NYU Black Renaissance Noire NYU Black Renaissance Noire Vol 17.2: Fall 2017 - Page 100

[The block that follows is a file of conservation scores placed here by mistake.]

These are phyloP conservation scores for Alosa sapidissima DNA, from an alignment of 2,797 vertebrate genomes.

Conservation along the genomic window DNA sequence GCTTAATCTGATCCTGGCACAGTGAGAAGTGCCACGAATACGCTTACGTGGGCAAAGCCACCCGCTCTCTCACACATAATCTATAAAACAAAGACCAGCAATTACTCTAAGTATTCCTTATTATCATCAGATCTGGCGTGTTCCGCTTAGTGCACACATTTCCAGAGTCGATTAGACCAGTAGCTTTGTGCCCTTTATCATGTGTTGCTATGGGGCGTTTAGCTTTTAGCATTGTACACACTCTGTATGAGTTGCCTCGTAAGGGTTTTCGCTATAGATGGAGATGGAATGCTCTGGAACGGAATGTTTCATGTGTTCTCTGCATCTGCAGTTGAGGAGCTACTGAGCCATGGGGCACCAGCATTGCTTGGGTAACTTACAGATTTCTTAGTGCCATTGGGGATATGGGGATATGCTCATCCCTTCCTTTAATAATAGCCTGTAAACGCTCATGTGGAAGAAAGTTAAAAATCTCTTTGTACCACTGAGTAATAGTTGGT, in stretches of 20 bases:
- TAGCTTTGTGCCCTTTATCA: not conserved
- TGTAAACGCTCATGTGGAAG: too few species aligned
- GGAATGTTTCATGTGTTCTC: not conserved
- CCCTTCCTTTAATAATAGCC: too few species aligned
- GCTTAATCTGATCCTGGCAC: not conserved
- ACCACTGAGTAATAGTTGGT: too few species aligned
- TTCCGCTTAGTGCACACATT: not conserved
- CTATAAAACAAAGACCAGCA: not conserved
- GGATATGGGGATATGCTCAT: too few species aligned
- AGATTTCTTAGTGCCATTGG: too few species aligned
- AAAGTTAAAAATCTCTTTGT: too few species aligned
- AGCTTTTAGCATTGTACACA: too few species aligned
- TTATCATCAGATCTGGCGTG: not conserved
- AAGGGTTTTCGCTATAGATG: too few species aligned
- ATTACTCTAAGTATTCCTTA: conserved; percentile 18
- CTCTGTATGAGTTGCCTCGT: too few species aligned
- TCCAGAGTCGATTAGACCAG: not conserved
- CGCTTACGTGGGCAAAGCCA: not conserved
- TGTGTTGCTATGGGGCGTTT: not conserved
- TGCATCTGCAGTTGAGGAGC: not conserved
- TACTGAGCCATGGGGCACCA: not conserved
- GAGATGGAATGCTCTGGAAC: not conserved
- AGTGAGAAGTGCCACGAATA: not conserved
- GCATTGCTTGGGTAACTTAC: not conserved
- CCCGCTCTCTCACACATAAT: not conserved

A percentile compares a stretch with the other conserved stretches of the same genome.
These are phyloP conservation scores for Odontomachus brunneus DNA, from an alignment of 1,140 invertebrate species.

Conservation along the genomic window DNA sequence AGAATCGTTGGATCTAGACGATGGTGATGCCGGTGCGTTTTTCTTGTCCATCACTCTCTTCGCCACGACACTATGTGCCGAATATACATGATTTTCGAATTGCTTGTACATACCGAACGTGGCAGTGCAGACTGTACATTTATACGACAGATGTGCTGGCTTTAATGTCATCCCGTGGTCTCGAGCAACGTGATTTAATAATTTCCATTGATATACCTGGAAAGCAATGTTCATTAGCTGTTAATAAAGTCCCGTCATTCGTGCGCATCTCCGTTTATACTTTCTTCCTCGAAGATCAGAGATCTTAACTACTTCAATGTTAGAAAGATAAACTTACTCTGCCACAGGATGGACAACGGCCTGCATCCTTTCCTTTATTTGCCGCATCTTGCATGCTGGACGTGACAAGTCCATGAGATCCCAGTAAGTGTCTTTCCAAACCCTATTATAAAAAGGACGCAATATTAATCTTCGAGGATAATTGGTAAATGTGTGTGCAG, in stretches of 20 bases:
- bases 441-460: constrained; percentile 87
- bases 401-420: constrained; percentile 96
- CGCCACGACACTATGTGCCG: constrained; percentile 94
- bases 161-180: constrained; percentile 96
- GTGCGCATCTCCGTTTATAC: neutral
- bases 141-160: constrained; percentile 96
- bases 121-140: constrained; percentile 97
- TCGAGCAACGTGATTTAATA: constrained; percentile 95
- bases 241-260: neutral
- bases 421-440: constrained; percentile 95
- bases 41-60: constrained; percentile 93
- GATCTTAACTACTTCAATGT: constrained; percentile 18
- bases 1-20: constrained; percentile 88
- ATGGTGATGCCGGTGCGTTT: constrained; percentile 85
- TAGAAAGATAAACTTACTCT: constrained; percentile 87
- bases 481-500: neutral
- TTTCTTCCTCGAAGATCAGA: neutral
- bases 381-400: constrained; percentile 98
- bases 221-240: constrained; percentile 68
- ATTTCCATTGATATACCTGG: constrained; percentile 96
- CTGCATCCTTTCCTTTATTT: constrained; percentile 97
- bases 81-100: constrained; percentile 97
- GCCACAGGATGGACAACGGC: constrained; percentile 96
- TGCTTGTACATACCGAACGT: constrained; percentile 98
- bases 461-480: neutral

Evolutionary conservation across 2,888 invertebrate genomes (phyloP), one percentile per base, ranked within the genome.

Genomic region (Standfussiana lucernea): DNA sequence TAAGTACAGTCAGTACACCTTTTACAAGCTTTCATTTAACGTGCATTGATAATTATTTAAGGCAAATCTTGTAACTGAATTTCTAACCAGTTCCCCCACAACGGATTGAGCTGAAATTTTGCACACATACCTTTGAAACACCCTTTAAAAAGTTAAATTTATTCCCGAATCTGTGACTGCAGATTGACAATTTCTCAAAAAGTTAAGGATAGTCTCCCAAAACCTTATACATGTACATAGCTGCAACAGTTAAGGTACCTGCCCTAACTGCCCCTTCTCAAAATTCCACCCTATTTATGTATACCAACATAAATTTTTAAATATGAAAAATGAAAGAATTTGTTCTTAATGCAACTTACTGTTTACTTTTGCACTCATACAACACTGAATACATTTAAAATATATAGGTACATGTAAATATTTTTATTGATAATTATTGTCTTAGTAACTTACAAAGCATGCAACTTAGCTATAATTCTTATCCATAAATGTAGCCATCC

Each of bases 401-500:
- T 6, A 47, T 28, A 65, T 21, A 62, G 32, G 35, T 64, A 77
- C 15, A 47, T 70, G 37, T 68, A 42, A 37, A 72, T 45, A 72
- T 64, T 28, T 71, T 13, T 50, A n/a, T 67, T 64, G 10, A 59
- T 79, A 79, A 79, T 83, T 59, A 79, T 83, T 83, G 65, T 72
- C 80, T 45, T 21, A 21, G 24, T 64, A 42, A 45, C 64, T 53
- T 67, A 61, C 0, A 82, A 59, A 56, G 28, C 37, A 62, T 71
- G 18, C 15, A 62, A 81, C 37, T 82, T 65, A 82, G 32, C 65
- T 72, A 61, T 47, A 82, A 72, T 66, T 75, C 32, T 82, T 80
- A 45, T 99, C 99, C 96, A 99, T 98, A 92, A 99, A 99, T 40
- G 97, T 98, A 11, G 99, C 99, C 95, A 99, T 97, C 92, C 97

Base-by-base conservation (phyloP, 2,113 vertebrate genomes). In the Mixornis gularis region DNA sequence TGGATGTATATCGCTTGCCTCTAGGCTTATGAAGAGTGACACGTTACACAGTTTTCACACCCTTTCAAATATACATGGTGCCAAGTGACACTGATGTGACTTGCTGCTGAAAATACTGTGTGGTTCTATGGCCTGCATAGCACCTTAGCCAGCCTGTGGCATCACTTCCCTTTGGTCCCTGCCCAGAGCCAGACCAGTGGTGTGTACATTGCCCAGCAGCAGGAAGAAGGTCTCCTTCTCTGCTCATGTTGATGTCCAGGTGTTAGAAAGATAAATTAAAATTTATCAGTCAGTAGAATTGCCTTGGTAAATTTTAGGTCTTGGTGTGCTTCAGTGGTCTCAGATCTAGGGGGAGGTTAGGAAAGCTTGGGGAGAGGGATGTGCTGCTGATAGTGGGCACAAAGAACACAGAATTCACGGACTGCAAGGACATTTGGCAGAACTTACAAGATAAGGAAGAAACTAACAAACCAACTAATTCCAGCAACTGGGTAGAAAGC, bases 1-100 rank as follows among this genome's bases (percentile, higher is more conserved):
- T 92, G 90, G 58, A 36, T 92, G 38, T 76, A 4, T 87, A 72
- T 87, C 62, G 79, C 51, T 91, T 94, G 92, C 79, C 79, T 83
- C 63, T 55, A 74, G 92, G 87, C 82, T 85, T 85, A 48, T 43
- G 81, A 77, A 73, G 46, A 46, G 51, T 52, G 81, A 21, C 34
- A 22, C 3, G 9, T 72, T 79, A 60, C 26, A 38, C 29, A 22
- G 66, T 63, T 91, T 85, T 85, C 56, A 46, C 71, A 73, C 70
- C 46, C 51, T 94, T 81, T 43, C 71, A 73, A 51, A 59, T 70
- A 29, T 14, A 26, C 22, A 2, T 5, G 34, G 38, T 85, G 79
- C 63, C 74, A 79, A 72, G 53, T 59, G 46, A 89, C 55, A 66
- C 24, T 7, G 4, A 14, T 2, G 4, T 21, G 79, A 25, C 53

The pestering bores I thought I’d shaken off attempts to reach me even here. * * * I chop a radish into tiny cubes. The knife knocks on the pale wood of the breadboard. I season country cheese with a clove of garlic and what I found on the shelf: a few drops of soy sauce, a spoonful of mild curry. I eat unhurriedly. Then with a piece of crust I wipe the bowl Clean. What fury must have possessed the thunder Which struck this old fir-tree! Pale splinters the size of spears Lie scattered yards away. Her thick trunk split From the top to the very roots, Broken halfway down, She leans on the arms of her neighbours. They all seem dumbfounded still: “She was the tallest of us all, When it was hot she offered us her shade, She braved the first thrusts of the wind, The buzzards favoured her for rest. Why her?” * * * I wait Until the small black box stops its rasping, Hunting for me. Plum trees are pregnant as anything this year. Even the young stoop under the burden of purple braids. How much fruit will rot in the tall grass? After a while The wind combs the grass again, Juices grow sweeter in the velvet plums, The heavy hills nest comfortably in the valleys, Cows, far away, demand to be milked, Crickets go about their usual business, And I am slowly filled with tranquility. If the women choose to take the time Jars of dark jam will load the larder shelves. It would feel good, too, to have handy a quaint-shaped crystal carafe in winter. How curious that slivovitz is not purple — It preserves the memory of a darkening sun. * * * * * * Motionless, I embarked on a path. Oh, the joy of returning! Already the green’s heavier and deeper. First dry leaves on the porch. The evenings more sudden, nights colder. Yet another revolution. * * * * * * I’m waiting for the wind To move the dark cloud From above the garden. Already the nearest slope is sunlit. I feel no need to hurry. Wind. Quiet. Beatitude. * * * How good to get away from people, Even the dearest. Here all I listen to are crickets. In the empty house Silence walks on tiptoe. A stick of incense Burns with a soft swish. I spied on a woodpecker today. It hammered furiously at the wall Of an old birdhouse on a tall cherry tree. * * * If only I set about any job of mine With such diligence! Marcówka, September 8-1, 1997 * * * These are this year’s last blackberries. Picking the nearest one, I tip the branch and watch in despair As the ripest, sweetest ones Disappear into the high grasses And prickly irreversibility. * * * Inexorably doomed — Is it aware of being so? I will never learn What is hidden behind the gleam Of its orb-like red eye. * * * It rained all morning. Now the white shawls of fog are lifting, Displaying the wet canvases of slopes Dabbed with yellow and red. It’s Sunday. The perfect stillness Is undisturbed by roars of trac ѽȁ)=ȁ́ɽ́ѡ̸)QͽչхЁɍ)Ḿݑɽ́ɽѡչȸ)5䁡Ё̸)]Ёхх)MՑ́ѽѡ́ѽ)5ɏݭMѕȀ()ѕȁݼݕ́$)Qѡ䁵չх͔)Qͥ́ݕѡ͕ݥ)ɔɕݸݥѠ̸)=ѡͭѽɽЁ)ѥ䁝ɕɅ䁥́她)%Ё́́ͥ)9܁ѡЁٕ)%́ѡѕ͡ѥѡ)QՍݕݥ)́ȁɅȸ)=ٕȁ́居́ͥ!)ɽ́ѕЁմ$ݽɬѥє)MѽѼ݅эѡ͕Ёٕ͡ȁݕ)$ЁЁ݅)ፕЁɥ́Ѽɱȁ) Ё́ѡ́()Uɵ䁵ѥ̰)]ͥЁ͕Ʌѕѡ݅ѡݽ)Mи=ՙ䁽ѡɉ䁵չЁ  )]Ʌѡѽɱ́ɅȰ)͕Pѕѥ)ѼՉՔѡ͡ɕѡ՝̸()ɽݥȁѥ)]хѡͭ͡)=ɽݸ̸ٕ)ٕٕͥȁյ)ݔͱݱ䁍ٕɕɽи)Qݥ́ѡɽ՝ȁ)ٔѡ)MɅȁ́ȁɽȁٕ̰)]ɔՕݥѠѡ͵ɕͥ)]ɕѡɔ)]ɽа)]Ёɕ䁙ȁѡݥѕȁ+PѡɕЁ$)%չхP)]́ݡ䃊P)݅́Ё)́ՑɅѱ)ɽ́ѡɑѥ́եи())Iid%11(